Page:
Badges of Betrayal
There is a time coming soon when many things we now view as signs of honor will suddenly be seen, in new perspective caused by the light of heaven, as actually badges of betrayal. Peter and the other disciples experienced this at the end of Jesus' life. They were all confident that their intense sense of loyalty to Jesus was something to be honored, and even though Jesus tried to awaken them to their real problem it was in vain. So Peter ended up experiencing a great public embarrassment by denying that he even knew Jesus, the very opposite of what he intended to do.
I suspect that most of us may well be in a similar situation to that of Peter and the others today. We may feel confident that we are on the right side, that we have the truth and there is little more for us to learn other than maybe more discipline for stricter obedience or more fervor to face a coming crisis. Yet like Peter we are poised to have a great fall. But it need not be that way for there is still opportunity to wake up to our true condition and be undeceived as to what true loyalty is all about.
The problem of course is that deception is never obvious to one who is deceived by it, and self-deception even more so. When we are confident that we are right and cling to strong opinions and view passion in support of our agenda as a badge of honor, we can be in more danger of ignoring warnings Jesus sends to us, viewing them as offensive rather than humbling ourselves to reconsider how we perceive reality. This is extremely difficult to do given that our perceptions and priorities are all rooted in our underlying presumptions about what we think is important and how we define godliness.
As soon as I attempt to list possible illustrations of my point here, I am rather sure that they can likely elicit reactions of offense on the part of someone. But at the risk of offending, I will venture to offer a few anyway in hopes that possibly the Spirit might bring conviction into areas of our lives we have kept off limits from Him for too long. Of course I have blind spots too that will be triggered when others might try to point them out for me.
So, what are some things that we view as badges of loyalty, that are commonly thought of as honorable? Here's one that fits the word quite well. What about medals of honor worn proudly by a soldier or veteran? These are badges that everyone is expected to respect and honor unquestioningly as a patriotic duty of citizenship. Yet let me ask in response, on what basis were these honors awarded? For committing heroic acts of bravery most would say. But how might heaven view this? Is it really honorable in the eyes of Jesus for some of His children to participate in harming and killing others of His children in the name of nationalism? Might it be that a person coming into the presence of Jesus decked out with medals of military honor on their chest suddenly start to feel exposed and ashamed as the pure loving eyes of Jesus shines the light of truth into the heart behind those worldly honors?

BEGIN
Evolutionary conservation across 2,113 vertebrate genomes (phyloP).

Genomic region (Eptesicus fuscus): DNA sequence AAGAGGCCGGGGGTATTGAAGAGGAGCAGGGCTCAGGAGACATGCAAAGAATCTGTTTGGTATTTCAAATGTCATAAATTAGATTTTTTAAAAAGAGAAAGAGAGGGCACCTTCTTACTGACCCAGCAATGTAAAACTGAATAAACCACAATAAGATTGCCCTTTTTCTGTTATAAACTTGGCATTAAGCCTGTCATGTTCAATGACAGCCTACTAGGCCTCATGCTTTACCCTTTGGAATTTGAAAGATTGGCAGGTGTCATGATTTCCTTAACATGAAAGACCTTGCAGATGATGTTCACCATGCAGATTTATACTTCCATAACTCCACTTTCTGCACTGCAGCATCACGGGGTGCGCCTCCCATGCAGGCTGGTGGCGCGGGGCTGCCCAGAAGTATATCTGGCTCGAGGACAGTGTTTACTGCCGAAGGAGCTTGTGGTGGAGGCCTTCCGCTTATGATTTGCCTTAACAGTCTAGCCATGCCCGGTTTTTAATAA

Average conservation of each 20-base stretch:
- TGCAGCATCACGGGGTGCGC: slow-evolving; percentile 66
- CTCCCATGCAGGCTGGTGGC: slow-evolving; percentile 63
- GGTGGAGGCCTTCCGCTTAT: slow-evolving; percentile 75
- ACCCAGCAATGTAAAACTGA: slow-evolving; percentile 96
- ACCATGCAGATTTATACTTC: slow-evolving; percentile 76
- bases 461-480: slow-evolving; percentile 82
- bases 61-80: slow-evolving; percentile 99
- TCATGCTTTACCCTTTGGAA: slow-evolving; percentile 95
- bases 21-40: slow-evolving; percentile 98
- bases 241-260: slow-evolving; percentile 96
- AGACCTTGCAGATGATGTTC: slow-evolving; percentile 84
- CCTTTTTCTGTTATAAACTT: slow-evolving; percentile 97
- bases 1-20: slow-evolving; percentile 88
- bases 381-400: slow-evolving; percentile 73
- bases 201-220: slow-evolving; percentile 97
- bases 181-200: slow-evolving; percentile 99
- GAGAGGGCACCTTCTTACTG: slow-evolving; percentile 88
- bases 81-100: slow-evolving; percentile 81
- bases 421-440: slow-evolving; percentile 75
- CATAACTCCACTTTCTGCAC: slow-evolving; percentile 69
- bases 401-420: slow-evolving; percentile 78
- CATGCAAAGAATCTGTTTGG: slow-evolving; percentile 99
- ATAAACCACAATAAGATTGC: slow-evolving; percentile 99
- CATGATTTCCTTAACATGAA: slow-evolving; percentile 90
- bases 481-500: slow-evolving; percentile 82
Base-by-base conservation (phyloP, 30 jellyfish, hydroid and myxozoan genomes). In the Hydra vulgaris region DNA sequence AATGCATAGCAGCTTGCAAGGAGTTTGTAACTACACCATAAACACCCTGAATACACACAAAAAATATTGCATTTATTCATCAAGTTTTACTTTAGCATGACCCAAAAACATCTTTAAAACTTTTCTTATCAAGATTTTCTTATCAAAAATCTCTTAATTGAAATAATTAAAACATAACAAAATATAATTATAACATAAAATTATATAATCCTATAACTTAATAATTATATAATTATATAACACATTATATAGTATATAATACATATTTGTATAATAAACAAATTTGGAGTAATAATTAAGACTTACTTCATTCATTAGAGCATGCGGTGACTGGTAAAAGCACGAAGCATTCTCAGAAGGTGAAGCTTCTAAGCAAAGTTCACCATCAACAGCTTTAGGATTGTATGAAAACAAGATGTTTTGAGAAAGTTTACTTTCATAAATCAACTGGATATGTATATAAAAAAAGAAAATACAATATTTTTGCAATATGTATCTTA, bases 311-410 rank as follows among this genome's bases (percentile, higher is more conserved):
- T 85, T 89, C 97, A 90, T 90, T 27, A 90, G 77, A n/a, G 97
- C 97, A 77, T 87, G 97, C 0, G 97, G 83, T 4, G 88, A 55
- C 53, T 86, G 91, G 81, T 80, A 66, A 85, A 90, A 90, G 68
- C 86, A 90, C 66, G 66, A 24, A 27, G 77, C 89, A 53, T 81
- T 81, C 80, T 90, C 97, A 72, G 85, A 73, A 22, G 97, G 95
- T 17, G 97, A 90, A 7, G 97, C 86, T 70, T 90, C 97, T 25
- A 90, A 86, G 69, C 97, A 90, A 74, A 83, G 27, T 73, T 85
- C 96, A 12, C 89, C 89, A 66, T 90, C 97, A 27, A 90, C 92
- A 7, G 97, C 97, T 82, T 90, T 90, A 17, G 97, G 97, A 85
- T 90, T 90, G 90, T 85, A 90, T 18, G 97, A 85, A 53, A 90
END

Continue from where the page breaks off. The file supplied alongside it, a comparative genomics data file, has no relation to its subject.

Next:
In the face of the One who explicitly instructed us to love our enemies and not to resist an evil person, can we boldly assert that we are His followers and are loyal to His kingdom? Might the very things that we have long viewed as badges of honor turn to burn our hearts with shame as we suddenly realize that in fact from heaven's perspective they may be seen as badges of betrayal?
Peter certainly thought that committing violence in the name of God and country was not only acceptable but should be viewed by Jesus as proof of his loyalty; he was hoping to be rewarded instead of rebuked. In fact all of the disciples had a similar attitude as they competed in the upper room over who was the greatest, the most loyal, in order to impress Jesus in hopes of earning higher positions in the kingdom they were confident He was about to install on earth. This was because their background story, their perspective of religion and reality, simply could not allow for any other scenarios relating to a Messiah. Yet as a result they squandered a great deal of time fighting over who would get the most honors and privileges (in an expected kingdom based on hierarchy) while losing precious moments and even years that could have been filled with humble learning about the true nature of what Jesus actually had in mind for them. Yet because they resisted allowing Him to define reality and refused to open their minds to imagine that things just might not be like they believed so firmly, Jesus was unable to share much at all with them because their own agenda blinded them to His priorities.
Peter, even though plainly warned of his impending denial by Jesus just hours before it occurred, found that humiliating experience impossible to avoid, not because he was somehow predestined to deny Jesus, but because he was unwilling to deny himself as Jesus had explicitly taught them.
Then he said to them all, "If any want to become my followers, let them deny themselves and take up their cross daily and follow me. For those who want to save their life will lose it, and those who lose their life for my sake will save it." (Luke 9:23-24)